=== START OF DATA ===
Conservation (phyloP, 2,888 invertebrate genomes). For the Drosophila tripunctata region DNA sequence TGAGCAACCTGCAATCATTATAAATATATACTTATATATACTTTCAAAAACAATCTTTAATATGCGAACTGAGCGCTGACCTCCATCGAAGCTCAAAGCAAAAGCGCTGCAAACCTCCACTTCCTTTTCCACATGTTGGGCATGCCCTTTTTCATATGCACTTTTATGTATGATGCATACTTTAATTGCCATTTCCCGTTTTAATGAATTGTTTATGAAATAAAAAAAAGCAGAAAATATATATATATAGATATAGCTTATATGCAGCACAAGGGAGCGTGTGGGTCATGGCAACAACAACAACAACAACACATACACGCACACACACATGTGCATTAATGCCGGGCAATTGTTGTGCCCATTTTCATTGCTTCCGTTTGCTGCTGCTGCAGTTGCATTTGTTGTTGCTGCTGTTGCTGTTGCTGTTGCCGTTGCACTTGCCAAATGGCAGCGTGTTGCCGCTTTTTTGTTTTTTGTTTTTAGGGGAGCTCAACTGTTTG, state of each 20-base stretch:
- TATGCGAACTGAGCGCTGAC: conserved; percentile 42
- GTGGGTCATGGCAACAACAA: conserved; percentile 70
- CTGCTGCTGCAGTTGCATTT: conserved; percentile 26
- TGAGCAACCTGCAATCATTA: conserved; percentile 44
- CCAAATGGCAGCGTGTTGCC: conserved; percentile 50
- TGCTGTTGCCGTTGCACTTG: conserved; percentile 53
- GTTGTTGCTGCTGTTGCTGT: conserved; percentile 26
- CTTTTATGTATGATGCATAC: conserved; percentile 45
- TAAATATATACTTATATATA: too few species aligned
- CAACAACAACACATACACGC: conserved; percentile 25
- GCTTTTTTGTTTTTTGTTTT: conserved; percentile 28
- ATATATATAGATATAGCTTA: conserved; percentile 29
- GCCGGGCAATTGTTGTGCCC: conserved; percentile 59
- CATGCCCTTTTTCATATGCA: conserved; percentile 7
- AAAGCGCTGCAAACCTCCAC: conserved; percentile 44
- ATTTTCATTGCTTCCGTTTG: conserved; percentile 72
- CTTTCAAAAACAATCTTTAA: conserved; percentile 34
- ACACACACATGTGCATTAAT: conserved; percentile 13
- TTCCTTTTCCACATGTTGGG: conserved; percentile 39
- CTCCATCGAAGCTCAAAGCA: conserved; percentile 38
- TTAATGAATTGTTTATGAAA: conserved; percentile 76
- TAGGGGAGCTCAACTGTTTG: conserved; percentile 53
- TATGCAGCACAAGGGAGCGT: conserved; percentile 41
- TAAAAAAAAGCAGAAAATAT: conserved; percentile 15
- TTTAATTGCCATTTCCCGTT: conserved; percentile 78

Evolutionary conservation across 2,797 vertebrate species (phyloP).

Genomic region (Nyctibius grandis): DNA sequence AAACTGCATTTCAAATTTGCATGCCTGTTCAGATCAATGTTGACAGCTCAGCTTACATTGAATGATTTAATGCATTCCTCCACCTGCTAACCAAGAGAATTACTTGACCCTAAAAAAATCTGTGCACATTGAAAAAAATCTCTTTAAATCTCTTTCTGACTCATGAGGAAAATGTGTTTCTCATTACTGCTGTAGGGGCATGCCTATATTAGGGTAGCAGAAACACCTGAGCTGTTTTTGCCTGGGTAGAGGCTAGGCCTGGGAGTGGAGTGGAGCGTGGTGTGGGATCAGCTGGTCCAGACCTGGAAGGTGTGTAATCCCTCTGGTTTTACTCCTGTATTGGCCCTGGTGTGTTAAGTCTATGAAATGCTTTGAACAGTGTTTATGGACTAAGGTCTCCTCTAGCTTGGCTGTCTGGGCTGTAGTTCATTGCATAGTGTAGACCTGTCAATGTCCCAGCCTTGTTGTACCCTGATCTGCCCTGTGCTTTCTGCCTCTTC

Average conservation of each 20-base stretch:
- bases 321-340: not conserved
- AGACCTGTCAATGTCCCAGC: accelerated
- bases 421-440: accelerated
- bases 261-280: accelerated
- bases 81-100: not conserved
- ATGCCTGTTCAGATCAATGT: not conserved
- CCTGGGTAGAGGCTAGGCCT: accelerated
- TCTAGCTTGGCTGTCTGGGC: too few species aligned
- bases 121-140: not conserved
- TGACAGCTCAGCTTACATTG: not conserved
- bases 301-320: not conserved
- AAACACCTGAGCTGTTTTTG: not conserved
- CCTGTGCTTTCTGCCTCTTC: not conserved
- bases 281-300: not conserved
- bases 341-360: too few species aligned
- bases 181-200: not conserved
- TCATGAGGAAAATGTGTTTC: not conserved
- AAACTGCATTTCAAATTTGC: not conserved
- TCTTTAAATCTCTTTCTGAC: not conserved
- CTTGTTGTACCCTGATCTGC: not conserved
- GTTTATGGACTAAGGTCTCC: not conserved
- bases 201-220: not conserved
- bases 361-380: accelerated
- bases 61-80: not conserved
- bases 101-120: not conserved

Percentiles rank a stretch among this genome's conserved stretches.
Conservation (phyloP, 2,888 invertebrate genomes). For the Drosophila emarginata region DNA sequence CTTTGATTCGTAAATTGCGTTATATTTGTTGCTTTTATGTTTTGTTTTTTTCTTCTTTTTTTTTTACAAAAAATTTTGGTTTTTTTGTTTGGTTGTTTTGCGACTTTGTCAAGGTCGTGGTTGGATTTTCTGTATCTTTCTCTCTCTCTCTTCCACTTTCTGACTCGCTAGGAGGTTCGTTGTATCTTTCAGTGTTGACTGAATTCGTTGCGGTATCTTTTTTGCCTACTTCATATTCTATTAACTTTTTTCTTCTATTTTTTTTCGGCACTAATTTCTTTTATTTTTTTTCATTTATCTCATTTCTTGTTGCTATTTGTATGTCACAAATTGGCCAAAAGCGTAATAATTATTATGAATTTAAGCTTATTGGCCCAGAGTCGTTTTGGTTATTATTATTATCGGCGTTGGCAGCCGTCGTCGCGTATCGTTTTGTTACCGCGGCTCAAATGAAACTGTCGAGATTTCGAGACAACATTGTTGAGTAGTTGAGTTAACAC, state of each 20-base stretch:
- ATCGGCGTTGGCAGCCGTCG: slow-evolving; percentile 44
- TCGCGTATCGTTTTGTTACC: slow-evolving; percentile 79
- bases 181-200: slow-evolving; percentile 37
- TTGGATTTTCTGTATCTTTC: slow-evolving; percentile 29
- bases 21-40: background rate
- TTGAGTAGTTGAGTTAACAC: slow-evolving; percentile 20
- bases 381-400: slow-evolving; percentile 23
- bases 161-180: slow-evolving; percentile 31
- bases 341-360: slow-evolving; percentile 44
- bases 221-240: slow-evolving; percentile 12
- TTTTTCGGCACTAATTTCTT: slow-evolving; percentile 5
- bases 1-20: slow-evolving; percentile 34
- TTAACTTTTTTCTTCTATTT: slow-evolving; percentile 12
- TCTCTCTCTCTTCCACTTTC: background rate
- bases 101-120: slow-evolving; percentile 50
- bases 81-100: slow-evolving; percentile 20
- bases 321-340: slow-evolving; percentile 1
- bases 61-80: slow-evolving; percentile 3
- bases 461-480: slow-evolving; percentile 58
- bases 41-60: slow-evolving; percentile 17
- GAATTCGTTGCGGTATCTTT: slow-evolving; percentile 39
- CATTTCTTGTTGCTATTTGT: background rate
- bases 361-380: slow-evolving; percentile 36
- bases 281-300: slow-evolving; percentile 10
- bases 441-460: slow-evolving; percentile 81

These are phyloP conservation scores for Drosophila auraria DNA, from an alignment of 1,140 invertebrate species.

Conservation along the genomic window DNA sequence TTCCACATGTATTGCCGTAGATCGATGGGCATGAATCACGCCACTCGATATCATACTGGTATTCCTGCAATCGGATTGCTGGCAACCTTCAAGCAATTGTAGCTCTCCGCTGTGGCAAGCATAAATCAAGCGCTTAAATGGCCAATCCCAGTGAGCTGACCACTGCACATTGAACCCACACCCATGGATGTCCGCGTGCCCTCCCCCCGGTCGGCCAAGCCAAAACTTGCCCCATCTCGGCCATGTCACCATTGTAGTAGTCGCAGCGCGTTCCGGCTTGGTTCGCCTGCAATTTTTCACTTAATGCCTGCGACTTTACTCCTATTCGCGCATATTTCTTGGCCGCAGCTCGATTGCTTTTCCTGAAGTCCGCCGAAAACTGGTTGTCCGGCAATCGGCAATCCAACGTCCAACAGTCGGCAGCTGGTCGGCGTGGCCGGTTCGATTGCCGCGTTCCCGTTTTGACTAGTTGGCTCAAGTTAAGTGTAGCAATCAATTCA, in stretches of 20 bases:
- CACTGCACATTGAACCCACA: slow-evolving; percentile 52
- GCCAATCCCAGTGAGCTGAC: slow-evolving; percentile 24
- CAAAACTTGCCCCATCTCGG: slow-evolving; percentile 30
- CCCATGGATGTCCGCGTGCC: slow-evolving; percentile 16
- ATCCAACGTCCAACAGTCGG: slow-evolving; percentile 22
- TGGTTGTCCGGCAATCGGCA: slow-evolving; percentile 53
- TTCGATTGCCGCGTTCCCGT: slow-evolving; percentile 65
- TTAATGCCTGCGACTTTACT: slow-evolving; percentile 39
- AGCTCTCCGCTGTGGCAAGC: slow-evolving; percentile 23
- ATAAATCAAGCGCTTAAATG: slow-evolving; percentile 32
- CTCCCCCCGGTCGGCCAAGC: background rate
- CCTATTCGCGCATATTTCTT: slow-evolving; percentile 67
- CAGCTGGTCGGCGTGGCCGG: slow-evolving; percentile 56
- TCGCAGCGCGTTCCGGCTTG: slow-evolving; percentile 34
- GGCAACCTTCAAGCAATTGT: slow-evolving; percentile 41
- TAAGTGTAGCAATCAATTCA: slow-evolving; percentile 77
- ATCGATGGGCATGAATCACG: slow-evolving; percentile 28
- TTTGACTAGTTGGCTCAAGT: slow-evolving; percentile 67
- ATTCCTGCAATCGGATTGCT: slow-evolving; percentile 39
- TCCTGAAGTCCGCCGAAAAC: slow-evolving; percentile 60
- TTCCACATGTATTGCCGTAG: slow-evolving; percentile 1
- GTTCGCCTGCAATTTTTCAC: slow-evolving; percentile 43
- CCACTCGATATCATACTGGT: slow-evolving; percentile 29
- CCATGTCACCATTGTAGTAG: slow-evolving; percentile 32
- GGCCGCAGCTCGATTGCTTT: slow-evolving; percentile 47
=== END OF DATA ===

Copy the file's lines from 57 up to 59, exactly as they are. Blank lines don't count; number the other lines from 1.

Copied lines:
- ATCGGCGTTGGCAGCCGTCG: slow-evolving; percentile 44
- TCGCGTATCGTTTTGTTACC: slow-evolving; percentile 79
- bases 181-200: slow-evolving; percentile 37